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Children’s Literature Festival: Books at the centre of discussion

Published May 25, 2013 03:27am

ISLAMABAD, May 24: Books were on the discussion table at the Children’s Literature Festival in Islamabad on Friday which was attended by over 10,000 schoolchildren from the twin cities of Islamabad and Rawalpindi.

The two-day event is being held at Pak-China Friendship Centre.

Dr Pervez Hoodbhoy, professor at Quaid-i-Azam University declared that to contain mistakes, factual errors and twisting fact and fiction, books currently being taught in schools should be “thrown in the ocean”.

Instead of creating a desire to learn, they stifle interest and encourage rote-learning, he maintained.

He said reading and exploring ideas should be encouraged among students so that they could develop interest in what they are taught.

While Zubeida Mustafa was of the opinion that ultimate goal of an education was to become a better person, Dr. Hoodbhoy noted that perhaps question of morality should be left to parents, rather than teachers whose primary focus should be on improving knowledge.

By encouraging the practice of reading, students can become critical and discerning thinkers, who deconstruct stereotypes, such as differences between Hindus and Muslims rather than perpetuating divides that cause conflict, Mustafa told the audience of students.

In a puppet show performed by Farooq Qaiser’s Sangam Theatre, Uncle Muppet gleefully sang to the youngsters about “stories in books, books full of stories.”

For the students, the festival appeared to be invigorating as they sang song and recited poetry of their own.

Urdu novelist Amra Alam said that books had to be made accessible to young readers.

Instead of focusing on flowery language and complex ideas, simple and understandable material could develop the habit of reading among children, she maintained.

She was of the opinion that interest in literary verse develops from home, for which the parents should collect related books from shops and libraries in order to ignite the passion in their children.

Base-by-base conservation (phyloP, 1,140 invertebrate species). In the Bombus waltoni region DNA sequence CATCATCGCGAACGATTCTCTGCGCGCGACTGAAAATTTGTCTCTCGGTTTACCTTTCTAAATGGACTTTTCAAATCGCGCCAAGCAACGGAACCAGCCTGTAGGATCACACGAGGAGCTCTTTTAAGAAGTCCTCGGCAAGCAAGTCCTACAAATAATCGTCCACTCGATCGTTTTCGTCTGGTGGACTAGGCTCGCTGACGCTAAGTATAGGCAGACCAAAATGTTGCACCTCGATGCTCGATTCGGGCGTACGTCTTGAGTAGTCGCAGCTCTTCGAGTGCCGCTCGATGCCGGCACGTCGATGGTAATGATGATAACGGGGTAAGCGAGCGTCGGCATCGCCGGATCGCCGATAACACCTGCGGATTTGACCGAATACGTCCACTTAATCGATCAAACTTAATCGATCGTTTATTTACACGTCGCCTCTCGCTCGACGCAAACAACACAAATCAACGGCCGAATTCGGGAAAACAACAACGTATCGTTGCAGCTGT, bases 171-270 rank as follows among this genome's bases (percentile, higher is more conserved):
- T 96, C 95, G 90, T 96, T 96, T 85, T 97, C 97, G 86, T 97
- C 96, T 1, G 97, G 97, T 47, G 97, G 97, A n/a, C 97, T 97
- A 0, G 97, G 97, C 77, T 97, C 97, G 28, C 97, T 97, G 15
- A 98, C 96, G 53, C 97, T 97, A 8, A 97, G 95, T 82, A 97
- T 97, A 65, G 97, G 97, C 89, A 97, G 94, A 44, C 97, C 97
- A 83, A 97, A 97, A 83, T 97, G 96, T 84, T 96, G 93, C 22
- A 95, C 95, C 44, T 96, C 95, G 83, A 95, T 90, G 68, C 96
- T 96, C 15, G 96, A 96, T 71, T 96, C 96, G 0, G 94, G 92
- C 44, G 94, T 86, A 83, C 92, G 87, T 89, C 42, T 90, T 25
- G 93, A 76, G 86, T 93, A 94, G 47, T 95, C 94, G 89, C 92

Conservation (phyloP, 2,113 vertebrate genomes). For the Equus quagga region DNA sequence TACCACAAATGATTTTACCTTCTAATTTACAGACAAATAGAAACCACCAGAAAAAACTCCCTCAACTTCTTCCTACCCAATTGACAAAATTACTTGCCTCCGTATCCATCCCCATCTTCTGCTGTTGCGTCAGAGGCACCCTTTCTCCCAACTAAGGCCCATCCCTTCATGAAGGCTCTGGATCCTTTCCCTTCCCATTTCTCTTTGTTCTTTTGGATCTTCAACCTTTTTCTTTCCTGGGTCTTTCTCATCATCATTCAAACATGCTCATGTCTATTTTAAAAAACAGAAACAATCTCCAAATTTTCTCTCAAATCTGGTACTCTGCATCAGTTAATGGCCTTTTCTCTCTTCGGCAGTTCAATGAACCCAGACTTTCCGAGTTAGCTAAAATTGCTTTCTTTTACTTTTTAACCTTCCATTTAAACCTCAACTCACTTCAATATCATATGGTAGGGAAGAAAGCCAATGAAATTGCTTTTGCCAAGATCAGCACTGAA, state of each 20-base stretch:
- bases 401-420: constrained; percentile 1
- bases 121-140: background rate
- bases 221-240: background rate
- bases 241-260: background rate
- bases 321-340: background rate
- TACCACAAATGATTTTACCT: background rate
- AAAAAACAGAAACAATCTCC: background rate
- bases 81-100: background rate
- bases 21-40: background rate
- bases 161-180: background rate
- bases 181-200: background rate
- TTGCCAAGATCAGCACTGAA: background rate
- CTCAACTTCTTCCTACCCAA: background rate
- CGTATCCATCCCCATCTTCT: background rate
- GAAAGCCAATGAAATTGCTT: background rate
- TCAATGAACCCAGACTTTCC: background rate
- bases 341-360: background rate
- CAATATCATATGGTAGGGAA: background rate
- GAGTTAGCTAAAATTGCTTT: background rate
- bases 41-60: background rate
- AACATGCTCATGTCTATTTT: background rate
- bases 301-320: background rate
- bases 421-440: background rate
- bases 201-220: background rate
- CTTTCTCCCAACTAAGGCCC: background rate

Teachers could take this forward, but students who excelled in studies, often had parents who were vigilant in creating an interest in reading.

Famous painter Akram Dost Baloch said they learned from children as much as they learned from them. He was looking forward to building better relations with the children.

Artist, columnist, director, puppeteer, voice actor, author and well known for his fictional puppet Uncle Sargam, Farooq Qaisar said he was pleased to see the enthusiasm in children coming here to learn.

He expressed the hope that the children would get more informal learning opportunities.

In another session, the Karachi-based writer, Rumana Husain, introduced her graphic story book Rani and the flood has send a message out to the children to find happiness in the hardest and difficult of times.

Similar sessions followed where children came face to face with some of the big names in the writers and artists community.

They were introduced to the process of Little Art Films, the importance of understanding history and appreciating the literary traditions besides learning about building confidence and public speaking through humour.

Day two of the event would hold similar activities of puppet shows, interactive poetry recitations, art of creative literature, reading out loud, music sessions and story telling besides many more.